Writing Craft: Suspense in Middle Grade Novels
Well. That might be why those early stories are stashed now in a dark drawer. ALL writing involves suspense. Or, at least it should. This is one of the many areas of writing where I am still learning.
Earlier this year I heard picture book author/illustrator Rowboat Watkins proclaim during his Ezra Jack Keats award speech that "picture books are the art of seduction."
Yes, even picture books involve suspense! The whole goal is to keep the reader turning the pages.
So how does one do this? Here are three ideas that resonate with me:
1. Make the reader promises. This is the part where you drop the breadcrumbs, doling out information little by little. Or using Rowboat's analogy, think of it as a strip tease: a bit more skin and then more and then more and more. I know this is where I have often failed -- giving too much information too soon. (An editor whose name I cannot recall at another conference said specifically when writing opening pages to err on the side of intrigue... information slows down the start of a book.) Often this oversharing is related to how we writers are discovering our stories as we go. So, in those early drafts we put everything we know right there on the page. During revision, we need to tease that out strategically and also eliminate anything that's unnecessary.
LEAVING GEE'S BEND, many readers cite Ludelphia's time on the river as their favorite part of the book. Because Ludelphia was out of her comfort zone, on a storm-swollen river, all alone, and she couldn't swim. Would she get injured? Would she make it? If so, how? This is also the part where we be get to be the mean, evil writers and make our characters struggle through the worst thing that can possibly happen to them. It's hard! But essential for creating suspense.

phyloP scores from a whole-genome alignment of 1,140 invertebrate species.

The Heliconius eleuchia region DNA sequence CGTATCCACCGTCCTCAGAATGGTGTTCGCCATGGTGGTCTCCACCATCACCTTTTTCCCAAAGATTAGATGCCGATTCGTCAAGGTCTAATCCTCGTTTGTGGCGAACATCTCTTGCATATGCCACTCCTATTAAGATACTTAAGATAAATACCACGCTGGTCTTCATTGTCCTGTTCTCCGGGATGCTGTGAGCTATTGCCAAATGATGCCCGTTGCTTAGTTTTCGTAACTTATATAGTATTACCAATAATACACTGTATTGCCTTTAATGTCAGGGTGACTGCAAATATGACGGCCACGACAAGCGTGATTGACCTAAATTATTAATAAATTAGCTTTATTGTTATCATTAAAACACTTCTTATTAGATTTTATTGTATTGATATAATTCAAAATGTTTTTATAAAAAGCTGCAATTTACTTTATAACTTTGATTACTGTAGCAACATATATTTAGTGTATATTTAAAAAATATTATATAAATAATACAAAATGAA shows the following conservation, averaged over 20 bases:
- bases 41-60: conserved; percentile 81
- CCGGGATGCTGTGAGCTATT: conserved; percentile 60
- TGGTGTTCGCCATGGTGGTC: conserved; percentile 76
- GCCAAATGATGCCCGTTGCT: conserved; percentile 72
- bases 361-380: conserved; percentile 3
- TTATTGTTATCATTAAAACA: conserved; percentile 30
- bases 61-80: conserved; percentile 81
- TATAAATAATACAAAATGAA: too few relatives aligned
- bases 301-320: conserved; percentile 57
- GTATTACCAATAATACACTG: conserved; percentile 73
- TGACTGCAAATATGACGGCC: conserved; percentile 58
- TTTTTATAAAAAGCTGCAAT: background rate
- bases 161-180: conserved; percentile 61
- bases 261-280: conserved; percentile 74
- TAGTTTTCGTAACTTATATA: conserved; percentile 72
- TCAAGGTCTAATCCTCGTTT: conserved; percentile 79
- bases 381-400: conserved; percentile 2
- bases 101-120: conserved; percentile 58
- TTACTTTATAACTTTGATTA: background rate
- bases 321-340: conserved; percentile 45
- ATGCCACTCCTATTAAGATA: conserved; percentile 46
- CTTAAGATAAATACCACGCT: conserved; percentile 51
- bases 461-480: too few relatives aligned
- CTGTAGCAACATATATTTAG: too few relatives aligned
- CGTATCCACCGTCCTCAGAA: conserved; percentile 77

3. Make the reader wait. Lee Child said in this New York Times piece, "So don't bake cakes. Make your family hungry instead." Hold out as long as you can to make the reader comfortable/satisfied. This doesn't mean nonstop action. This means breaks between the action. This is where you cut to another scene/character. This is where someone comes in and interrupts a conversation just when the pivotal question has been posed. It's this kind of attention that creates the biggest emotional payoff.
So: go forth and make your readers hungry!
Irene Latham is the award winning author of two novels for children LEAVING GEE'S BEND and DON'T FEED THE BOY. Named the winner of the 2016 International Literary Association-Lee Bennett Hopkins Promising Poet Award, her current focus is on poetry for children. Titles include DEAR WANDERING WILDEBEEST, which was named an SCBWI Lee Bennett Hopkins Poetry Award Honor book, FRESH DELICIOUS:Poems from the Farmers' Market, and WHEN THE SUN SHINES ON ANTARCTICA. irenelatham.com